13. On this ground the income was not assessed as the income of an association of persons and that case was also decided on its own facts.
14. The question in the present case is as to what income was to be taxed. The income was the income of a business which was carried on as a single business by the consent of all the parties. The mere fact that a suit was pending at the time for the administration of the estate of the deceased or for the separation of the shares of the co-heirs does not affect the incidence of taxation in this case, because the business was carried on, as said above, as one business with unitary control and by the consent of the parties. The High Court was right in holding that the income was assessable as an income of an association of persons.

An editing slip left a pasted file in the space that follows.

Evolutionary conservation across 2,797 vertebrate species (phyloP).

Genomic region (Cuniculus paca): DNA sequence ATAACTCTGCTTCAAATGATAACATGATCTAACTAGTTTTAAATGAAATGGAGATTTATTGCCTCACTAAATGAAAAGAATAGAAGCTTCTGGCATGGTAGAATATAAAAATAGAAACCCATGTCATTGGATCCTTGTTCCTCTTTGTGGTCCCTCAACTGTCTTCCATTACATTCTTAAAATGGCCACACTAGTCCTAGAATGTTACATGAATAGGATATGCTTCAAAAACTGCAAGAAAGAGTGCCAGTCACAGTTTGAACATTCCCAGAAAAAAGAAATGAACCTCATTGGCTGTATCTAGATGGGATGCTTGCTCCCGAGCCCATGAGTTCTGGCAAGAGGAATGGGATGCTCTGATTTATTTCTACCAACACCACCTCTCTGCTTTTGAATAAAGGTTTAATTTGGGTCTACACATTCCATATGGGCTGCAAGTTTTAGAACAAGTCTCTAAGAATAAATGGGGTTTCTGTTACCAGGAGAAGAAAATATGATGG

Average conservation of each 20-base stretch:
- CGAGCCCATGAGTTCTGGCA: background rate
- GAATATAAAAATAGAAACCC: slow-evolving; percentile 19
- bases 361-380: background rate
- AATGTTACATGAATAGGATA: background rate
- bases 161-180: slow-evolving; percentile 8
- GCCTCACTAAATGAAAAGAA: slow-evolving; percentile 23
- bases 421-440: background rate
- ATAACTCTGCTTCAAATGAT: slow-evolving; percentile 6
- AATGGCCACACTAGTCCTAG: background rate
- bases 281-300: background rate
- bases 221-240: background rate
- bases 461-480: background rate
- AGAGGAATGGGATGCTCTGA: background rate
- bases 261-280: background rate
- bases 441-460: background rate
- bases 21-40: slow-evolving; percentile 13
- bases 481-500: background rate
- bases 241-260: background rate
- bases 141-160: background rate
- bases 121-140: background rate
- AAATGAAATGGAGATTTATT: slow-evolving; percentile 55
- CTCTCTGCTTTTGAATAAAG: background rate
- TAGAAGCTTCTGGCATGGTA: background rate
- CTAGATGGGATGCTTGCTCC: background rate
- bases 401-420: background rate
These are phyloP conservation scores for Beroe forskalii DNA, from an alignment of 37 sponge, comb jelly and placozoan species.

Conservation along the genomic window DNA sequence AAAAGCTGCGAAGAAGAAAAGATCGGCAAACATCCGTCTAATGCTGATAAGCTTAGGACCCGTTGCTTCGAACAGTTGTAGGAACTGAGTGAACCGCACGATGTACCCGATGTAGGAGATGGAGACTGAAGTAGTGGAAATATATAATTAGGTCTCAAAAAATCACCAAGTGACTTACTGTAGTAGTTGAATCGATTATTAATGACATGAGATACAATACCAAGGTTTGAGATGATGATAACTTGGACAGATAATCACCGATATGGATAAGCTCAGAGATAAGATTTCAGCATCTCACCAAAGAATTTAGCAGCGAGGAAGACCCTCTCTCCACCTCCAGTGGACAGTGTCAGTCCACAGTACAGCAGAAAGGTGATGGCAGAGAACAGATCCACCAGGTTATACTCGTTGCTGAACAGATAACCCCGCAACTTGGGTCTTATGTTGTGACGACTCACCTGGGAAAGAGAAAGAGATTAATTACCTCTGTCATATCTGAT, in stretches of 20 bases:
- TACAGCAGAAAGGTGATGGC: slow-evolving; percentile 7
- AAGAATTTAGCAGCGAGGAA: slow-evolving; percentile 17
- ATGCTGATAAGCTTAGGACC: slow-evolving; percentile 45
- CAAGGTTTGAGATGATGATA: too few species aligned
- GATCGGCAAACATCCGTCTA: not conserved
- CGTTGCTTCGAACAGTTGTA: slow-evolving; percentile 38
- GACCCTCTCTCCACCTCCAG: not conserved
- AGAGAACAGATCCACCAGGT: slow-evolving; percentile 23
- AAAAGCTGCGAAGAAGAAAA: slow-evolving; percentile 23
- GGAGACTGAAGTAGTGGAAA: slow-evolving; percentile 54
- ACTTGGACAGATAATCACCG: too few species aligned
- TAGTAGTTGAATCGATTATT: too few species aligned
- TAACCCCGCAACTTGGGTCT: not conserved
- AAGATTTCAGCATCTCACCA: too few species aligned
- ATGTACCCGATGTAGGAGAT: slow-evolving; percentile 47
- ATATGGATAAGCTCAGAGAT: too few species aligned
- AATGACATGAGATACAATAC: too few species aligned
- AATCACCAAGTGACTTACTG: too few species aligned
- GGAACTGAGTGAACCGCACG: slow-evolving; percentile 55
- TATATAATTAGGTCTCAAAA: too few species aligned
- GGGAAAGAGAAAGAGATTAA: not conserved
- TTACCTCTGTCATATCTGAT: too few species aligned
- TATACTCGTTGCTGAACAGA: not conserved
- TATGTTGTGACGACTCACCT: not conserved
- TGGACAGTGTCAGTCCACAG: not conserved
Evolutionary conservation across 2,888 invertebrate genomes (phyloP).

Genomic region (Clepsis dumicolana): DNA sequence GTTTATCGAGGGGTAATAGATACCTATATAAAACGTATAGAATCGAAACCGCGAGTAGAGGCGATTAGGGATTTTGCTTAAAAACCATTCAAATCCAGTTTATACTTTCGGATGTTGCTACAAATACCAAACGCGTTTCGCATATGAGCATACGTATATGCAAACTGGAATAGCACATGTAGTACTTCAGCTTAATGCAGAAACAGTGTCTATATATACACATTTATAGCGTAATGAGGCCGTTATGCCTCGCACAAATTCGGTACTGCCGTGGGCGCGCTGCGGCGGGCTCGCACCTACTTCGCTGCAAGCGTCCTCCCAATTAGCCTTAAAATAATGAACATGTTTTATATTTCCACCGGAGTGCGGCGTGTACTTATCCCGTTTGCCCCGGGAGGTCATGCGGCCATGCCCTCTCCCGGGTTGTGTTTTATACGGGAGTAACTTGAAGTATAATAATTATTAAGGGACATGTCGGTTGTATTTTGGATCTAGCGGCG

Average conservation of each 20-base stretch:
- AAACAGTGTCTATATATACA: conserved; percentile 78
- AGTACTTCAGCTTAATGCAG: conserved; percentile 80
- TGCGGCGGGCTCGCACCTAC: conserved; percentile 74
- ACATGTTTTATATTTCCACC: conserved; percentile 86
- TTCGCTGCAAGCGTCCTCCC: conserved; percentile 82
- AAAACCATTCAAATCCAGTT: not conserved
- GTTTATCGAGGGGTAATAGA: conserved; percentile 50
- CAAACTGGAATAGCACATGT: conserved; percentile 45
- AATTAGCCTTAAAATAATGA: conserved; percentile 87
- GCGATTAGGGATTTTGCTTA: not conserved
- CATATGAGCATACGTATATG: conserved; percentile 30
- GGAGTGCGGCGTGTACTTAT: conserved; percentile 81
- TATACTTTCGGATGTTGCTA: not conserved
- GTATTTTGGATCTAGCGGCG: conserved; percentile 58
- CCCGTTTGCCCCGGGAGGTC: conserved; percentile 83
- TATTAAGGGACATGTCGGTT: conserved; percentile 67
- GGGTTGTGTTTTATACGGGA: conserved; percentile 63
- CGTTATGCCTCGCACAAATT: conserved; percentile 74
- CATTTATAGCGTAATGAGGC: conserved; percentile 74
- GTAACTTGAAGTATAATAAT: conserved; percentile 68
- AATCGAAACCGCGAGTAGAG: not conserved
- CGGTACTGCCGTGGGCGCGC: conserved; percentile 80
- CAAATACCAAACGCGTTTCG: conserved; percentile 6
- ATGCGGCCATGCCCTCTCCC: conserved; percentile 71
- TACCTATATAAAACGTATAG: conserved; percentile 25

15. The appeals must, therefore, be dismissed with costs. One hearing fee.
16. Appeals dismissed.